Following the announcement of Sweden and Denmark to re-introduce border controls in the light of the refugee crisis, Christian Kvorning Lassen looks at the broader implications of this move and the future of the Schengen area.
Denmark and Sweden, directly connected by the Öresundsbridge, are one of the cardinal symbols of European integration. Despite the Danish border controls only scheduled to last ten days, with the option of extending it further should the situation warrant it, Germany's Ministry of Foreign Affairs issued a statement in response, saying that the Schengen is "in danger". Although the German reaction may seem disproportionate given the temporal limitations of the border controls, concerns about the future of the Schengen are definitely merited following Denmark's move.
First of all, the Danish minority government is under tremendous pressure. The Danish People's Party, supporting party to the minority government despite dwarfing it in popularity, is increasingly pressuring the government in matters pertaining to the refugee crisis and the EU. To them, the border controls are a major victory, which they have pushed for years. Rolling back the border controls will be a challenge that could very well become the death knell for the government, leading to new elections.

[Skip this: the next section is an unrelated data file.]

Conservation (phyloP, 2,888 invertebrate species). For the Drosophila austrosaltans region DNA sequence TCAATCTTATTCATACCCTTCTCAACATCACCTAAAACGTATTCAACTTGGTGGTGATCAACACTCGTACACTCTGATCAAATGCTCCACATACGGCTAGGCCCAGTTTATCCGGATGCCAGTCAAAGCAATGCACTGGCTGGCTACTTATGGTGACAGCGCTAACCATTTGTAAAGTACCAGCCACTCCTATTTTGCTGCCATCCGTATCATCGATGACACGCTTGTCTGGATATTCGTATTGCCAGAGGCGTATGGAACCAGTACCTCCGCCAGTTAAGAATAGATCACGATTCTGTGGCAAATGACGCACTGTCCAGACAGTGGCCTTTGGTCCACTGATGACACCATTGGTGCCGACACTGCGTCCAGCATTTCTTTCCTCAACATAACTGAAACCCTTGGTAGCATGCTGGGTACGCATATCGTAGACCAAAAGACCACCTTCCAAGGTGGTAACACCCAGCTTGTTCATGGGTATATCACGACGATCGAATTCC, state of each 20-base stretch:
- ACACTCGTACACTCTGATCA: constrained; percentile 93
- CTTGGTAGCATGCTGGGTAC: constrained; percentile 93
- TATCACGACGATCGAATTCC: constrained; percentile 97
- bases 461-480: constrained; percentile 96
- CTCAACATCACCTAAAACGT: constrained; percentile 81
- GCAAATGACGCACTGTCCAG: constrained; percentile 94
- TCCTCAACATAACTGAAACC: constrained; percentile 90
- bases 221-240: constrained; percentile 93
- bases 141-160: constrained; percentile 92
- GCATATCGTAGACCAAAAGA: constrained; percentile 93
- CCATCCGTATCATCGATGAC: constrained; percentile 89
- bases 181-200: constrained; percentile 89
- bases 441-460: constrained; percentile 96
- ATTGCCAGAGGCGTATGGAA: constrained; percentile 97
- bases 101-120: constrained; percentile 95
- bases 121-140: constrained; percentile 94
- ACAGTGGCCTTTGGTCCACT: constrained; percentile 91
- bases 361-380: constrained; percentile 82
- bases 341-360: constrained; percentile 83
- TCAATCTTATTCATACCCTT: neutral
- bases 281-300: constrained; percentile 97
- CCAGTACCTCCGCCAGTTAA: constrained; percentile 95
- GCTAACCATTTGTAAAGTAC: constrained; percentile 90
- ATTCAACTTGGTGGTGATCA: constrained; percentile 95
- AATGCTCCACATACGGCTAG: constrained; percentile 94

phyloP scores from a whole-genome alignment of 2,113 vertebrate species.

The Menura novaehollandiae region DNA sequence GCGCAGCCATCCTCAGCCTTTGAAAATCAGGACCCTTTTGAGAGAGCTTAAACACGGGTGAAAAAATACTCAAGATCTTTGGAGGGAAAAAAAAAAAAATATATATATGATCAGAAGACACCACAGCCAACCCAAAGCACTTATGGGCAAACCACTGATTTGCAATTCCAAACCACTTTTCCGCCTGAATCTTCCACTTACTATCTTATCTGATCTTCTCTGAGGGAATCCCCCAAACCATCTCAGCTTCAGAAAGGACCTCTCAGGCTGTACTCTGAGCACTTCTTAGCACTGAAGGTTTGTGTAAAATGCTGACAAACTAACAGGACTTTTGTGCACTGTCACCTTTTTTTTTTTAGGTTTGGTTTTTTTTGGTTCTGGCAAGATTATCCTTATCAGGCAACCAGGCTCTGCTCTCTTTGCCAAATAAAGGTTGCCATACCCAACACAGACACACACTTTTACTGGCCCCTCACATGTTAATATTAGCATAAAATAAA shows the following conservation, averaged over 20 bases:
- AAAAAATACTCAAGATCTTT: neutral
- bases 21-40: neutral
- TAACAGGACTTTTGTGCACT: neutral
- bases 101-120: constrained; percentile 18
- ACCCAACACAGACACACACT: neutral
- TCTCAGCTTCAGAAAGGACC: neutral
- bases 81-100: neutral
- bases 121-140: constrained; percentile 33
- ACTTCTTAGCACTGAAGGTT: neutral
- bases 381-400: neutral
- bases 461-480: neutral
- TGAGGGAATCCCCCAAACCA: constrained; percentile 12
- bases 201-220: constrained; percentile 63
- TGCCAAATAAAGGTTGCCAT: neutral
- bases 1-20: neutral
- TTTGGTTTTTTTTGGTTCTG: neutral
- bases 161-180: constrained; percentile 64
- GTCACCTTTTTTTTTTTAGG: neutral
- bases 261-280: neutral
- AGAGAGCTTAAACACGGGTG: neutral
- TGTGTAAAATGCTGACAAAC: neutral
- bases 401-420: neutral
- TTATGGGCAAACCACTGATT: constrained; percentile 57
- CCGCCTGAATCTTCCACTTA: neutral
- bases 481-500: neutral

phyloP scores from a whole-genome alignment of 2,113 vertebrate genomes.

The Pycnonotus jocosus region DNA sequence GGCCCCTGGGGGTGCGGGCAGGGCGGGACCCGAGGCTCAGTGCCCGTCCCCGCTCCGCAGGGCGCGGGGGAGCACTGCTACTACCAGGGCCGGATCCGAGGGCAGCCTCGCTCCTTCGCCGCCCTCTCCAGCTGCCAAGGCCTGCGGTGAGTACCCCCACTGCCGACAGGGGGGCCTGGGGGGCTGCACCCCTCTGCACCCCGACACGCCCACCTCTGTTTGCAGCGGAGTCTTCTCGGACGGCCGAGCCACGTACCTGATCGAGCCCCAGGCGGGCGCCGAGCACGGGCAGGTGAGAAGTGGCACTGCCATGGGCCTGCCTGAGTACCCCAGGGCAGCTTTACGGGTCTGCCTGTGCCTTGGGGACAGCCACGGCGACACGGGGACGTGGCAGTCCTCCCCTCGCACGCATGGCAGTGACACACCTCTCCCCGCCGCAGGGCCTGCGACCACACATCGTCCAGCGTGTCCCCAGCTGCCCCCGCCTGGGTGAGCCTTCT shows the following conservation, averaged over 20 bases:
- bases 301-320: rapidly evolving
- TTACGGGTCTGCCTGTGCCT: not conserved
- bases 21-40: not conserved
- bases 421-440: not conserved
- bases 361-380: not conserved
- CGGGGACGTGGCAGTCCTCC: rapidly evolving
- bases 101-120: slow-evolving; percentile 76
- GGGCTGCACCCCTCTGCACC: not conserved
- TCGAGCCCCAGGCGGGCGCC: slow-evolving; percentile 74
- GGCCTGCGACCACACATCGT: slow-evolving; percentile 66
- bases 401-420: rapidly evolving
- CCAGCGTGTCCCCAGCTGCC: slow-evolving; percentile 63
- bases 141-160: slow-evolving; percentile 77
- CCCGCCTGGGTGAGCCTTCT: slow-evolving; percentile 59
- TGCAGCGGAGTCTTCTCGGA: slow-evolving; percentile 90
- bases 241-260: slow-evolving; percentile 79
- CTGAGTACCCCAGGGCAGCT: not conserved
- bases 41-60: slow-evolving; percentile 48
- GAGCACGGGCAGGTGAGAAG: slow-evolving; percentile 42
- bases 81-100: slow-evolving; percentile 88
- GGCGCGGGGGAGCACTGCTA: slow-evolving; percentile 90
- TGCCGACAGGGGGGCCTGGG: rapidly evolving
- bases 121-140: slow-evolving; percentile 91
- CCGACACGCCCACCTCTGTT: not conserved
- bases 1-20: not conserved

Second of all, the Danish public is becoming increasingly anti-European and insular. Having voted no to abolishing the opt-out in December - another victory for the Danish People's Party - the majority of the public applaud the border controls and attribute them to the Danish People's Party, who is inherently anti-European; their leader, Kristian Thulesen Dahl, recently proclaimed the Schengen agreement null and void, a collapsed illusion that should remain dead and buried.
Ultimately, the prospects are dire for both the Schengen as well as the two Scandinavian countries. Sweden is facing an enormous integration challenge. The Danish government risks delivering the coup de grace to itself by removing the border controls, yet at the same time the EU and Germany will apply pressure - rightfully so - for Denmark to not maintain the border controls any longer than absolutely necessary at the expense of the Schengen.#blog #Denmark #Sweden #borders #refugee crisis
Expertise: Migration/European migration crisis, EU foreign policy, Scandinavian politics, populism, EU enlargement policy